When I tell people I am a feminist, they often bring up doors. Doors: the physical pieces of wood and glass that provide entrance to a room or building or a transportation vehicle. The dialogue often goes something like this: I say, “I am a feminist.” They respond, “Well do you mind if I open the door for you?” or “Oh, well, I don’t mind if men open doors for me.” Ninety years after women get the right to vote, and feminism boils down to doors.
Now, I understand there is more to it than that. What people are getting at are questions surrounding being a gentleman or being respectful. I think people often assume that I do not want a person or a man opening doors for me.
People also often use another word: chivalry. I see the connection that feminism may want to take down chivalry. Chivalry can be seen a way of doting on women or making them feel like delicate objects, being protected by a male figure.
However, in researching the word, I found a very basic definition for chivalry: “courtesy towards women.” Courtesy is generally something I get behind. I say “please” and “thank you.” I even have been known to hold a door open for someone behind me. In fact, I think we all should do our best to be polite to one another.
So yes, please open the door. After all the doors that have been closed for women over the years (education, voting, political representation… the list goes on), it actually would be nice for someone to open a few more. But dare I ask for something even more polite, or even more courageous?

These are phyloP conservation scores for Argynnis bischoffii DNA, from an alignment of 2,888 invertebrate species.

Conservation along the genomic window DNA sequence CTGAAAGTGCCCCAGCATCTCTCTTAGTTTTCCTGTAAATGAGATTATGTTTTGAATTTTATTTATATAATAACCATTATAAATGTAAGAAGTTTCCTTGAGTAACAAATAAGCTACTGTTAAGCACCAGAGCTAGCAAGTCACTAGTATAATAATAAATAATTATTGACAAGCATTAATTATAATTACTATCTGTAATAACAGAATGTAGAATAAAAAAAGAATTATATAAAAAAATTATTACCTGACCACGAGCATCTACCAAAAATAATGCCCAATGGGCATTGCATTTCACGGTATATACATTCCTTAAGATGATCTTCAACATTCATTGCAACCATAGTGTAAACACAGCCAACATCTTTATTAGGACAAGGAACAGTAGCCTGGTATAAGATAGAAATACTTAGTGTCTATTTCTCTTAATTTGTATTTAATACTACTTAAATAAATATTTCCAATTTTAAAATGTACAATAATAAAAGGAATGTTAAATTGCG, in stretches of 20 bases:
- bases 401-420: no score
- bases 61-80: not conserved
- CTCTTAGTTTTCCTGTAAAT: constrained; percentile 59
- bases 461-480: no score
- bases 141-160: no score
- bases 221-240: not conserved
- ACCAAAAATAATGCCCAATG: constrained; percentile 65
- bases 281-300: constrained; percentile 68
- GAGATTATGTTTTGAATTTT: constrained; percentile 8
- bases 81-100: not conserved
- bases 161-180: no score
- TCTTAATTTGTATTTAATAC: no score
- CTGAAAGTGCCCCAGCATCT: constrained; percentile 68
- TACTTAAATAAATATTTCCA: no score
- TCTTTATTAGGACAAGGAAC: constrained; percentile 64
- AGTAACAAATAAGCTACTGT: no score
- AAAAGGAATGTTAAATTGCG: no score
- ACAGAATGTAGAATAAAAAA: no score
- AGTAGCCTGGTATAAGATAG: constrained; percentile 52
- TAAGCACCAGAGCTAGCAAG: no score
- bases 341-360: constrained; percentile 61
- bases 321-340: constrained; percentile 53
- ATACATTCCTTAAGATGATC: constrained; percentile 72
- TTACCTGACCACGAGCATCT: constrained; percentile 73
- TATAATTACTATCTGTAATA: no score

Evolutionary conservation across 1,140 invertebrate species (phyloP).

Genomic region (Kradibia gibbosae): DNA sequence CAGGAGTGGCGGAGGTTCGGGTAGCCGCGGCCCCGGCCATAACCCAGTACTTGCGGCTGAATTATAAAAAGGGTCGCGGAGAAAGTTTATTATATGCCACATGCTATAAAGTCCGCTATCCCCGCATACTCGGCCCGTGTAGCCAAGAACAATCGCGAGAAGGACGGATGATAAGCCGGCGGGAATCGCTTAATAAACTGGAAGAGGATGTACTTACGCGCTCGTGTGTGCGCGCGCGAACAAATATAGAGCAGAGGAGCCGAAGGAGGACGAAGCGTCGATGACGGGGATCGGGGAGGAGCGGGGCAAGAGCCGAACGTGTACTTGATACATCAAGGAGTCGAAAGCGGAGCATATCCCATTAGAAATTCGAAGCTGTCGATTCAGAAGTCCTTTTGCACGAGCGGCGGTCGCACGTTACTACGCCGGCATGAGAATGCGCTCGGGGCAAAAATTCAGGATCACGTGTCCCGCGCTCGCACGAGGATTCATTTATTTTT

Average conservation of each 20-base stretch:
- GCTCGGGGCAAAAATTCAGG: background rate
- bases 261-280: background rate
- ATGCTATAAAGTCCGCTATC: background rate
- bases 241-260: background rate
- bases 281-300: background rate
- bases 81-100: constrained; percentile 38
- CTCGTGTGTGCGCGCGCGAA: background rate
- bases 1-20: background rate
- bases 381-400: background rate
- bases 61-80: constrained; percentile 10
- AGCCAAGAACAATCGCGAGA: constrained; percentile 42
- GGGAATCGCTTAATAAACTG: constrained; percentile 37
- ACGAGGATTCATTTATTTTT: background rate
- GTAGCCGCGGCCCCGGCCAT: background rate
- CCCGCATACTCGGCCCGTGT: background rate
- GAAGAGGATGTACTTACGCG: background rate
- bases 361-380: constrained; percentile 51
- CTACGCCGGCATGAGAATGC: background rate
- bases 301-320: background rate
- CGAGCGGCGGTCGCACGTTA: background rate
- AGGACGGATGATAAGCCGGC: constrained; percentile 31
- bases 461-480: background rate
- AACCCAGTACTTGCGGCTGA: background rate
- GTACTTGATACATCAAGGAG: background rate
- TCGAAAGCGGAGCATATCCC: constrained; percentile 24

Feminism and chivalry actually have something in common. Wikipedia says the following about chivalry: “Medieval writers often used the word ‘chivalry,’ but its definition was never consistent between authors, and its meaning would change on a basis that determines where you are, and even over time.”
Well, that reminds me of my own knowledge of the word of feminism. Feminism is a word that is not constant or static. In fact, three different waves of feminism and countless people of various backgrounds and ideas really shook up any type of grounded meaning for the word. It has changed and continues to change based on place, person and time period.
So here comes the real act of opening the door. When people define themselves as Christian, Republican or Democrat, or even feminist, open your own door. Take a moment to ask what that really means to them and how they define a word with such an immense and complex history before you write them off as another door-opening hater. It is just bad manners.
Jen Kane ‘11